Doji Kato inclined his head respectfully. “The ronin Kirimi hired on our behalf assisted with the breakdown and transport of the Mikado from the village long before Toi Koku was assailed by the Yobanjin infiltrators,” he revealed. “The owner is extremely grateful for our assistance in preserving the establishment. He has agreed to a three month engagement in the Doji provinces prior to the onset of winter in the fall.” Kato smiled slightly. “I am certain it will prove quite profitable for them, and of course a portion is always provided to the hosts as well.”
“The real benefit will be the dining pleasure of our guests,” Nagori corrected. “Many of whom are more pliable after enjoying fine cuisine, I think.” He walked in silence for a moment. “Has there been any further discussion from the court regarding the announcement?”
Kato frowned. “More than can be summarized,” he acknowledged. “The Empress’ revelation that she was considering returning to the Imperial City has created a rather unpleasant environment. Many wish to convince her otherwise, most vocal among them the Scorpion, but none dare contradict her or suggest she might be mistaken. It is a delicate balancing act.”
“Are the Lion still supporting the idea?”
“With great vigor and relish,” Kato said with a smirk. “They long to protect the Imperial City from another invasion, I think. Particularly since the chance of treachery is so low this time.”
“No Lion has ever failed to expect treachery,” Nagori corrected. “Well, it seems there is little we can do. Simply observe and exploit advantages when they appear. Whatever the Empress chooses, she will not choose it as a result of our support or the lack thereof.”
“As you wish, my lord,” Kato said. He hesitated briefly. “Have you considered my proposal, my lord?”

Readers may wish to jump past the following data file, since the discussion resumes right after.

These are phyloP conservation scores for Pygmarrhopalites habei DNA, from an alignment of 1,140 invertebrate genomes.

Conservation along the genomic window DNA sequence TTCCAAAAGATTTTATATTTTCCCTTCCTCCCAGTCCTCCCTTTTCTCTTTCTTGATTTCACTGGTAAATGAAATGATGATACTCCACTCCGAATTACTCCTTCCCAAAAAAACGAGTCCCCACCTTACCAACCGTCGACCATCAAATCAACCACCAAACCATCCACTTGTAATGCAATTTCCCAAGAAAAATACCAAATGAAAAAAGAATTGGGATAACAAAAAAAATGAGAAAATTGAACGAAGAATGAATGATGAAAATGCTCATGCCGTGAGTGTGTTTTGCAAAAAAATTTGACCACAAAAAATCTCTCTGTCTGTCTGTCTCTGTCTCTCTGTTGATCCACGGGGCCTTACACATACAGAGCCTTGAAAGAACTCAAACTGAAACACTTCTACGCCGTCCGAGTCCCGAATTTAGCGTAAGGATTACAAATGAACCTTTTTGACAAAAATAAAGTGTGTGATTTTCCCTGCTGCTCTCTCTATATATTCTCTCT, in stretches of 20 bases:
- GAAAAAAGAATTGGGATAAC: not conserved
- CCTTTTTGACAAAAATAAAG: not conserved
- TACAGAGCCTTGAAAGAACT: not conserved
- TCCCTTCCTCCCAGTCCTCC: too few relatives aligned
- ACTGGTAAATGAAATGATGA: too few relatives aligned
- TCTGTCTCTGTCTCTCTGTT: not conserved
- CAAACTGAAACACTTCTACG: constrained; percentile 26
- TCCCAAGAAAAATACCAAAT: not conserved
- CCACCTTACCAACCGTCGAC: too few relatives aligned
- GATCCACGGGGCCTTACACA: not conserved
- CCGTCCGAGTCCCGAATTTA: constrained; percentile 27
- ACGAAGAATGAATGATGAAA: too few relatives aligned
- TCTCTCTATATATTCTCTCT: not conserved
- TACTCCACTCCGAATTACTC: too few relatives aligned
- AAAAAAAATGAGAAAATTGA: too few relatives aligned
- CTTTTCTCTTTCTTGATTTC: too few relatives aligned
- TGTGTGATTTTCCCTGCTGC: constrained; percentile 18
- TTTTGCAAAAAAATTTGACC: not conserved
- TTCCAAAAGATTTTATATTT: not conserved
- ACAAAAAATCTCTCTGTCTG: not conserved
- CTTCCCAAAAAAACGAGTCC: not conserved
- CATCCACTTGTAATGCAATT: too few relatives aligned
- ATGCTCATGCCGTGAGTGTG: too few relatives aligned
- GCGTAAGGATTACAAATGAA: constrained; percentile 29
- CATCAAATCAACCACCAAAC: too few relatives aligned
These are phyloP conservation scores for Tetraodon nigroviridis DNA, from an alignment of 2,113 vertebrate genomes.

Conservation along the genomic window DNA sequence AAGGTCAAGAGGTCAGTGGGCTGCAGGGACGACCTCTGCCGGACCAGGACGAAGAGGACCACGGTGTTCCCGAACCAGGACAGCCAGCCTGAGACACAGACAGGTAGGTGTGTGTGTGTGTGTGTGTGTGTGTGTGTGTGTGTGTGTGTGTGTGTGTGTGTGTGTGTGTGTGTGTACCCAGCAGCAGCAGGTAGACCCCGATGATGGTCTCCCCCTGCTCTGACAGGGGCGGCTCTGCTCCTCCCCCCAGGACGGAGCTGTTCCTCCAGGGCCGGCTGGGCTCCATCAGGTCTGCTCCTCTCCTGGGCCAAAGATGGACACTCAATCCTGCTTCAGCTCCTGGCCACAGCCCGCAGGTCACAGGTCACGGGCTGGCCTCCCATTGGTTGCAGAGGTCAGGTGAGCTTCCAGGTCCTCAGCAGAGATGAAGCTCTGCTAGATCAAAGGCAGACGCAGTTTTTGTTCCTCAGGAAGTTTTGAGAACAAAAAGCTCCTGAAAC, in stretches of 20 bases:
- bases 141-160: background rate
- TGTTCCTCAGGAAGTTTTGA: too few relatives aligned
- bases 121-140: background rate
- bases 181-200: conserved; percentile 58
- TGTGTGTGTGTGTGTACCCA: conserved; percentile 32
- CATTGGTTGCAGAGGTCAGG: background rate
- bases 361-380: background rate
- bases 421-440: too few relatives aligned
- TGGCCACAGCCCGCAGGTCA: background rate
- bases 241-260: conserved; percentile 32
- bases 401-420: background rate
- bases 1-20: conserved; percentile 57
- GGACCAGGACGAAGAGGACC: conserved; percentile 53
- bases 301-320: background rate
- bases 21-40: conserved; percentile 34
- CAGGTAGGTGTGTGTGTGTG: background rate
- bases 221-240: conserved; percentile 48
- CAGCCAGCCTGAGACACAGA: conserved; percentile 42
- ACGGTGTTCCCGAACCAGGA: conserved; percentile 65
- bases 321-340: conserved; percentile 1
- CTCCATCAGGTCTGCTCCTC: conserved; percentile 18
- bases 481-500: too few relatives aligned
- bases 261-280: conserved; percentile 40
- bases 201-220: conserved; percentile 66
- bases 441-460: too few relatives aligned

Nagori sighed. “I can but agree that the Chancellor is a constant danger to our long-term plans with regard to the Imperial Court. I am not yet convinced that forging a closer alliance with the Imperial Advisor is a good idea, however.”
“He bears no love for the Chancellor, that much is obvious,” Kato said. “The enemy of my enemy, and all that.”
“We know too little about Susumu,” Nagori said. “Until we know more, I cannot sanction your plan, Kato-san. If you wish to move ahead, you must bring me something of substance.”
The subordinate’s eyes gleamed. “You shall have it, my lord.”
* * *
Tungba stood slightly behind an outcropping of rock for several minutes, struggling in vain to summon his courage and dispel his fear. It was a futile struggle, and eventually he accepted that he must abandon the attempt altogether. He bore a report that would not be well received by his master, or at least the man who served as his master in the absence of the Burning One. And those who bore disappointment to his master frequently did not survive the experience. Finally, he sighed and put on a brave face. He would not disgrace his family and tribe, what little remained of it, by dying a coward.
The central area of the temporary camp was little more than a circle of stones that one of the shamans had summoned to suit the tastes of their commander. He was a ritualistic man, it was said, but Tungba could not say for certain; he had met the man only once before he had become the Son of Fire, and he knew very little of him before that time. He could but assume the others who claimed the man had changed in ways that could not fully be explained were telling the truth.
The man who led the Army of Fire stirred where he sat observing the bonfire in the circle’s center. “You have something for me?” he rumbled. Wisps of smoke accompanied his exhalation, and his eyes glowed ever so slightly in the dim light. As always, the stench of ash and brimstone was think in the air around him.
“Forgive my intrusion, great Son of Fire,” Tungba said shakily. “I bear news from the village called Toi Koku.”
“Hmph,” the giant of a man snorted. He was larger than any man could ever become and still be a natural product of the mortal world. He had been a full foot shorter when Tungba had met him prior to his transformation. “The supplies?”
“Lost, great Son,” Tungba admitted. “There was a& a trap.”
“A trap,” he repeated. “What sort?”
Tungba licked his lips nervously. “Fire, my lord. They burned the village and the mountains around them, killing all of the men sent to retrieve the supplies.”